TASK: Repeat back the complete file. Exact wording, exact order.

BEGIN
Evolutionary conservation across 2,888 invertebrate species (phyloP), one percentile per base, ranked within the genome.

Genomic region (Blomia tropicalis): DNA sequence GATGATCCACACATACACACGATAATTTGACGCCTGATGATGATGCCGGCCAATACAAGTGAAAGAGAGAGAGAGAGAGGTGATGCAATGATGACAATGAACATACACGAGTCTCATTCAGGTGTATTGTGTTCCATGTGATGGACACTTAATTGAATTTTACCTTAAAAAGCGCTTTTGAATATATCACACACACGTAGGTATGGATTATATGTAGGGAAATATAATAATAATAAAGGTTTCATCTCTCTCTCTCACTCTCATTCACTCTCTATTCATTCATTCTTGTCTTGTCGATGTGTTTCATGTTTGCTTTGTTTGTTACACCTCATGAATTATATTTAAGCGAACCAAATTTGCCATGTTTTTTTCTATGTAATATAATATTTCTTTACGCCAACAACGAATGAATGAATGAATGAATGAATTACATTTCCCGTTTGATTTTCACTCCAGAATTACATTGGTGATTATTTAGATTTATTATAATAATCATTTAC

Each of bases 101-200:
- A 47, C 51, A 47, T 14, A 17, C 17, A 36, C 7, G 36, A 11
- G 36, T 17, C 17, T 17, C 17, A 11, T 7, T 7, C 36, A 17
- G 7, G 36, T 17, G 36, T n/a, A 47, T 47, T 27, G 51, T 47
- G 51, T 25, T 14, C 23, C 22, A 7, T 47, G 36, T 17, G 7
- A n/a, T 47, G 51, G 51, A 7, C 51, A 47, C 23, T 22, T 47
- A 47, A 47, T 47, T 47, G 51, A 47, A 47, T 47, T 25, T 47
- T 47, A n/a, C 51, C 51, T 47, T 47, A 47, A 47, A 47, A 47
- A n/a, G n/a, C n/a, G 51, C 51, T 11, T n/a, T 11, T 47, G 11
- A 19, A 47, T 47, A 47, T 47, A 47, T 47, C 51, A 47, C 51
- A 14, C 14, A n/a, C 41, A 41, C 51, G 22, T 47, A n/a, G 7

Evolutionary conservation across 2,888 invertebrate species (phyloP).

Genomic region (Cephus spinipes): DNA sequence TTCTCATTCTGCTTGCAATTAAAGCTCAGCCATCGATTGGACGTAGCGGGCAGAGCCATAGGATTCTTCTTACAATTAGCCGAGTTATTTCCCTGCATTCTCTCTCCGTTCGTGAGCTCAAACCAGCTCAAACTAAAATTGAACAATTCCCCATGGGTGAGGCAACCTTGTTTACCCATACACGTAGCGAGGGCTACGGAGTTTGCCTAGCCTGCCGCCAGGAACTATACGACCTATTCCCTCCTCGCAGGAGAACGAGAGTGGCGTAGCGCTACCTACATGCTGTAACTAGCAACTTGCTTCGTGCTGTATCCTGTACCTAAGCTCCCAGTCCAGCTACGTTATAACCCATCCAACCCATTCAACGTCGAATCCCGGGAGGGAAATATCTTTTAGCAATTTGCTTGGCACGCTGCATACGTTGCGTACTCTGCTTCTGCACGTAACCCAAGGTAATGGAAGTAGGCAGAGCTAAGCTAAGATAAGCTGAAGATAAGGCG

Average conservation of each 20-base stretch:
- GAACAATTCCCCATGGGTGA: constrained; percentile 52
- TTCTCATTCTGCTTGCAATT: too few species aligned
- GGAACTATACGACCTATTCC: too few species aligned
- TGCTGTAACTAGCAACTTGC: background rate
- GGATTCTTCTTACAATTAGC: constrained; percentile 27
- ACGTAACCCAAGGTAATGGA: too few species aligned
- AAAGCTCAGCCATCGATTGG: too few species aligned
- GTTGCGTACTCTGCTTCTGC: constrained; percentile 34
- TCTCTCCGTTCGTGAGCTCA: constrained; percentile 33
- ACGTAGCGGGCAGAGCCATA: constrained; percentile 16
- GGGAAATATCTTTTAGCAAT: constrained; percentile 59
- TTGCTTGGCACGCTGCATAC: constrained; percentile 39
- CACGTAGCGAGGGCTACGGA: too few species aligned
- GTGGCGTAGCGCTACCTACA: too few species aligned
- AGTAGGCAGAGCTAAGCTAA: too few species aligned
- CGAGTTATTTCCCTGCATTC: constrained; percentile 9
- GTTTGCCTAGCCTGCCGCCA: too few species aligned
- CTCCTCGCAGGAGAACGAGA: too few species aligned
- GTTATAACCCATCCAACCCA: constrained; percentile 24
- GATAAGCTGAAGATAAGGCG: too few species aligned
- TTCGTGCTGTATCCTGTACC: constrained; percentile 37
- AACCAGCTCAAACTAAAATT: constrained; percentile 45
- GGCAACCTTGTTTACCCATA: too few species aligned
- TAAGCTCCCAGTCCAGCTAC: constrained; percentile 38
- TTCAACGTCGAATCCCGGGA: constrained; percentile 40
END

Evolutionary conservation across 2,888 invertebrate species (phyloP), one percentile per base, ranked within the genome.

Genomic region (Blomia tropicalis): DNA sequence GATGATCCACACATACACACGATAATTTGACGCCTGATGATGATGCCGGCCAATACAAGTGAAAGAGAGAGAGAGAGAGGTGATGCAATGATGACAATGAACATACACGAGTCTCATTCAGGTGTATTGTGTTCCATGTGATGGACACTTAATTGAATTTTACCTTAAAAAGCGCTTTTGAATATATCACACACACGTAGGTATGGATTATATGTAGGGAAATATAATAATAATAAAGGTTTCATCTCTCTCTCTCACTCTCATTCACTCTCTATTCATTCATTCTTGTCTTGTCGATGTGTTTCATGTTTGCTTTGTTTGTTACACCTCATGAATTATATTTAAGCGAACCAAATTTGCCATGTTTTTTTCTATGTAATATAATATTTCTTTACGCCAACAACGAATGAATGAATGAATGAATGAATTACATTTCCCGTTTGATTTTCACTCCAGAATTACATTGGTGATTATTTAGATTTATTATAATAATCATTTAC

Each of bases 101-200:
- A 47, C 51, A 47, T 14, A 17, C 17, A 36, C 7, G 36, A 11
- G 36, T 17, C 17, T 17, C 17, A 11, T 7, T 7, C 36, A 17
- G 7, G 36, T 17, G 36, T n/a, A 47, T 47, T 27, G 51, T 47
- G 51, T 25, T 14, C 23, C 22, A 7, T 47, G 36, T 17, G 7
- A n/a, T 47, G 51, G 51, A 7, C 51, A 47, C 23, T 22, T 47
- A 47, A 47, T 47, T 47, G 51, A 47, A 47, T 47, T 25, T 47
- T 47, A n/a, C 51, C 51, T 47, T 47, A 47, A 47, A 47, A 47
- A n/a, G n/a, C n/a, G 51, C 51, T 11, T n/a, T 11, T 47, G 11
- A 19, A 47, T 47, A 47, T 47, A 47, T 47, C 51, A 47, C 51
- A 14, C 14, A n/a, C 41, A 41, C 51, G 22, T 47, A n/a, G 7

Evolutionary conservation across 2,888 invertebrate species (phyloP).

Genomic region (Cephus spinipes): DNA sequence TTCTCATTCTGCTTGCAATTAAAGCTCAGCCATCGATTGGACGTAGCGGGCAGAGCCATAGGATTCTTCTTACAATTAGCCGAGTTATTTCCCTGCATTCTCTCTCCGTTCGTGAGCTCAAACCAGCTCAAACTAAAATTGAACAATTCCCCATGGGTGAGGCAACCTTGTTTACCCATACACGTAGCGAGGGCTACGGAGTTTGCCTAGCCTGCCGCCAGGAACTATACGACCTATTCCCTCCTCGCAGGAGAACGAGAGTGGCGTAGCGCTACCTACATGCTGTAACTAGCAACTTGCTTCGTGCTGTATCCTGTACCTAAGCTCCCAGTCCAGCTACGTTATAACCCATCCAACCCATTCAACGTCGAATCCCGGGAGGGAAATATCTTTTAGCAATTTGCTTGGCACGCTGCATACGTTGCGTACTCTGCTTCTGCACGTAACCCAAGGTAATGGAAGTAGGCAGAGCTAAGCTAAGATAAGCTGAAGATAAGGCG

Average conservation of each 20-base stretch:
- GAACAATTCCCCATGGGTGA: constrained; percentile 52
- TTCTCATTCTGCTTGCAATT: too few species aligned
- GGAACTATACGACCTATTCC: too few species aligned
- TGCTGTAACTAGCAACTTGC: background rate
- GGATTCTTCTTACAATTAGC: constrained; percentile 27
- ACGTAACCCAAGGTAATGGA: too few species aligned
- AAAGCTCAGCCATCGATTGG: too few species aligned
- GTTGCGTACTCTGCTTCTGC: constrained; percentile 34
- TCTCTCCGTTCGTGAGCTCA: constrained; percentile 33
- ACGTAGCGGGCAGAGCCATA: constrained; percentile 16
- GGGAAATATCTTTTAGCAAT: constrained; percentile 59
- TTGCTTGGCACGCTGCATAC: constrained; percentile 39
- CACGTAGCGAGGGCTACGGA: too few species aligned
- GTGGCGTAGCGCTACCTACA: too few species aligned
- AGTAGGCAGAGCTAAGCTAA: too few species aligned
- CGAGTTATTTCCCTGCATTC: constrained; percentile 9
- GTTTGCCTAGCCTGCCGCCA: too few species aligned
- CTCCTCGCAGGAGAACGAGA: too few species aligned
- GTTATAACCCATCCAACCCA: constrained; percentile 24
- GATAAGCTGAAGATAAGGCG: too few species aligned
- TTCGTGCTGTATCCTGTACC: constrained; percentile 37
- AACCAGCTCAAACTAAAATT: constrained; percentile 45
- GGCAACCTTGTTTACCCATA: too few species aligned
- TAAGCTCCCAGTCCAGCTAC: constrained; percentile 38
- TTCAACGTCGAATCCCGGGA: constrained; percentile 40